A new resource kit and education program have been launched at Trangie Central School to shine a light on an often overlooked part of Australia's history.
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The Stolen Generations Resource Kit has been developed by the Healing Foundation in consultation with members of the Stolen Generation, teachers, parents and curriculum writers.
Deputy Principal at Trangie Central School Dimity Trudgett said they were "very honoured" not only to have launched the kit but also to have helped develop the program.
"Jess Skinner and I evaluated it last year, so we got to trial and review the activities with our secondary students," she said.
"Not only us as teachers got to be part of that, but also our students.
"We had different year groups from Year 7 to 9 that trialed different activities. They particularly enjoyed the case studies of real people ...the kids were all really proud and inquisitive."
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The kit has been in the making for almost four years and includes suggested lesson plans and activities for Foundation Year through to Year 9.
The activities draw heavily on the stories, music, dance, art and writing of Stolen Generations members and their descendants and showcase the strength and resilience of Aboriginal and Torres Strait Islander people and culture.
Ms Trudgett said growing up, for herself there was limited learning about the Stolen Generation, but was excited to see children being educated about the truth of what happened in Australia.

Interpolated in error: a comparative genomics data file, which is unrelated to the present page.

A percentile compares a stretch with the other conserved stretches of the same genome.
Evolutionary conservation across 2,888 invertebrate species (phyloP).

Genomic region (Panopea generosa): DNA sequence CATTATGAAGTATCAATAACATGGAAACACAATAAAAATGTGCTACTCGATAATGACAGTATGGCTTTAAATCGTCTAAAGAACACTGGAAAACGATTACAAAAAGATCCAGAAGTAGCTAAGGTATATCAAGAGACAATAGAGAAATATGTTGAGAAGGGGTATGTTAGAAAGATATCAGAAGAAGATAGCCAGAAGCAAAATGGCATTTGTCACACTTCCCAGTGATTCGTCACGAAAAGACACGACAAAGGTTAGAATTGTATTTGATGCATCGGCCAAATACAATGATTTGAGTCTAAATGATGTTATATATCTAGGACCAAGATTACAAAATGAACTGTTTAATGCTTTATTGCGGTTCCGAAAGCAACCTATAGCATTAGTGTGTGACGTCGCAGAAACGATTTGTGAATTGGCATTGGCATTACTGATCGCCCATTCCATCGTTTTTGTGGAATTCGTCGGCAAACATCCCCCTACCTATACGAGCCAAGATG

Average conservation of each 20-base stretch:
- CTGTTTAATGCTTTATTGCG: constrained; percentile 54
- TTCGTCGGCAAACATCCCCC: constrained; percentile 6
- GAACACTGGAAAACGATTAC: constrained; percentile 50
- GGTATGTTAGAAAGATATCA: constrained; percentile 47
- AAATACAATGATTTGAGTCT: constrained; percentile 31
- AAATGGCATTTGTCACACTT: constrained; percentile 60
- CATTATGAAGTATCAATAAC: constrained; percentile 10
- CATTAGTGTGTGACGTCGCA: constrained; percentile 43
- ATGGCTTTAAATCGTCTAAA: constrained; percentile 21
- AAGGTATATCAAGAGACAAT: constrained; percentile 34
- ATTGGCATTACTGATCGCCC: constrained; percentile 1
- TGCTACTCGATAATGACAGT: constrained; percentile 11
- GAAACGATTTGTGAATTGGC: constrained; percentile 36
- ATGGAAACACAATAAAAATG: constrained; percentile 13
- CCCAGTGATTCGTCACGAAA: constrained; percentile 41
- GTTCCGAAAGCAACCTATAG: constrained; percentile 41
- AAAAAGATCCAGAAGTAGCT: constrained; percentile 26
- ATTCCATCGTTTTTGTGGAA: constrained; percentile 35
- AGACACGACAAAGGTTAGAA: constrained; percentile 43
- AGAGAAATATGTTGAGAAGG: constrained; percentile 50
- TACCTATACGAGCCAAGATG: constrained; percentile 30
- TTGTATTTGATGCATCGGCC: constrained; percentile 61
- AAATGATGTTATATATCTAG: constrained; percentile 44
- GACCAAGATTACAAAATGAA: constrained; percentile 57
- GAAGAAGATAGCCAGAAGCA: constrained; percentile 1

She also agreed that the education helps form part of the healing process for the thousands of children who were forcibly removed from their families between 1910 and the 1970s.
"There was very limited learning about the Stolen Generation unfortunately," she said.
"The kids are really excited to be part of this and to learn about the history for all Australians, because it is really important in the healing process for people that are impacted both directly and indirectly and for true reconciliation to happen in this country."
The Healing Foundation's Stolen Generations Reference Committee Chair Ian Hamm was present with member Florence Onus to officially launch the program on Wednesday, speaking of their personal experiences with students.
"It's a very proud moment for us as Stolen children that our stories are going to be told to children who can take that to their children, and adds depth to the Australian narrative and the story of who we are as a country," Mr Hamm said.
"A better understanding of the history of our own country, is important because if we don't know where we're going, how do we know where we're from."
Schools across Australia can visit the Healing Foundations website to access the the Stolen Generations Resource Kit.
To mark the launch of these important new resources, The Healing Foundation is offering $700 micro grants for schools to hold events about the Stolen Generations between National Reconciliation Week and NAIDOC Week 2019. To find out more or apply visit www.healingfoundation.org.au/schools
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